New buildings being built in Los Angeles in 2018
California Can’t Wait on All-Electric New Building Code
In the past year, California cities have captured national attention with groundbreaking policies to reduce the use of fossil fuels in buildings, cutting carbon emissions and safeguarding public health in the process. This momentum has centered on an important first step: ensuring new buildings are efficient, modern, and all-electric. Still, the need for state leadership remains.
The California Energy Commission (CEC) has an opportunity to demonstrate this leadership over the next several months with the 2022 building energy code cycle, which could require all-electric new construction statewide. Acting today will have far-reaching benefits—and conversely, the costs of missing this cycle are significant. According to RMI analysis, delaying the code update until the next cycle would result in an additional three million tons of carbon emissions by 2030—the equivalent of putting 650,000 more cars on the road for a year.
The CEC should require all-electric new construction in the upcoming code cycle to help achieve California’s climate, health, and economic goals.
The CEC should require all-electric new construction in the upcoming code cycle to help achieve California’s climate, health, and economic goals.Tweet
California Is Approaching a Key Decision Point for an All-Electric Building Code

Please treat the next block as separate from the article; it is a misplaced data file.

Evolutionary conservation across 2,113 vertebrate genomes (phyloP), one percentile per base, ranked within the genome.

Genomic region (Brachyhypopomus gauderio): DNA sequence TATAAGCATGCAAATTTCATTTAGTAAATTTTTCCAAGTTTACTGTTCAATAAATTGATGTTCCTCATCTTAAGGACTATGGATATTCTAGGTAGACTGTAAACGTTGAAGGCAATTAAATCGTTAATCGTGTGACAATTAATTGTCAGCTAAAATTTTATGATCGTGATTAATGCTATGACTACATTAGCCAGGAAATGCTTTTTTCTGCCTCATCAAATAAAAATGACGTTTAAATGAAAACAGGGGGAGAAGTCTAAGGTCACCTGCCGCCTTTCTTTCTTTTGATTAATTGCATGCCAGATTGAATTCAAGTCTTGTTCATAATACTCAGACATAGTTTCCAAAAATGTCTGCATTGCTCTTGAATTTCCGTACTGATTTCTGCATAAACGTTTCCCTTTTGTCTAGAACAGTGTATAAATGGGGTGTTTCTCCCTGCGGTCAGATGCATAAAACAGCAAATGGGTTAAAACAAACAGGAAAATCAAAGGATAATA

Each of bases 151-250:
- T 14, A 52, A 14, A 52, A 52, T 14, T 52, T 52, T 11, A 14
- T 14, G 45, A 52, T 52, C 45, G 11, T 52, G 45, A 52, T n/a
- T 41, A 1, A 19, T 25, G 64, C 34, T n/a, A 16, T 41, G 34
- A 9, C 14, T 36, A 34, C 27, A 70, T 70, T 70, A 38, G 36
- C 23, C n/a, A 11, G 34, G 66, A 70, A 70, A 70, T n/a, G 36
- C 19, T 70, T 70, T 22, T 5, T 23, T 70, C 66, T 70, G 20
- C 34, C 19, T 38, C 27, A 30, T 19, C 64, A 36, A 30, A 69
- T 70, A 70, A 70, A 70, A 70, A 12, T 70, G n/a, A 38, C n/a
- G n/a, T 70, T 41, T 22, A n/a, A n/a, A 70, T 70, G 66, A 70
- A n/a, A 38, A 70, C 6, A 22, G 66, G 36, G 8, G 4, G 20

Every three years, the CEC issues its Building Energy Efficiency Standards (also called the “Title 24” energy code because of the applicable regulatory section). The CEC is currently at a key point in the revision process for the 2022 code cycle and will either ensure new buildings are on track to reach the state’s ambitious climate goals through all-electric new construction or allow those buildings to burn fossil fuels that increase pollution.
The decisions in this 2022 code cycle will go into effect at the beginning of 2023, and the next round of code revisions won’t be implemented until 2026. In other words, the decisions made now will determine the climate footprint of buildings constructed up to six years from now—a footprint that will stretch decades into the future, for the life of the buildings.
All-Electric New Construction Advances California’s Climate, Health, and Economic Goals
An all-electric new construction code would be a clear win for California. In a recent post, our colleagues detailed the wide-ranging benefits, which include reduced building sector carbon emissions, improved health and air quality, increased affordability for consumers, reduced utility customer costs and investor risk, and additional support for the advanced electric technology market and local governments.
A statewide move to all-electric new construction would not come out of the blue. Over 30 cities and counties in California have passed policies requiring or encouraging all-electric new construction. Several of the state’s major utilities (including California’s second-largest gas provider, Pacific Gas & Electric Co.) submitted letters supporting a statewide all-electric code for 2022, citing the value of decisive state action for business operations.
Large trade associations for architects and electrical contractors have also voiced their support and affirmed their readiness for all-electric construction.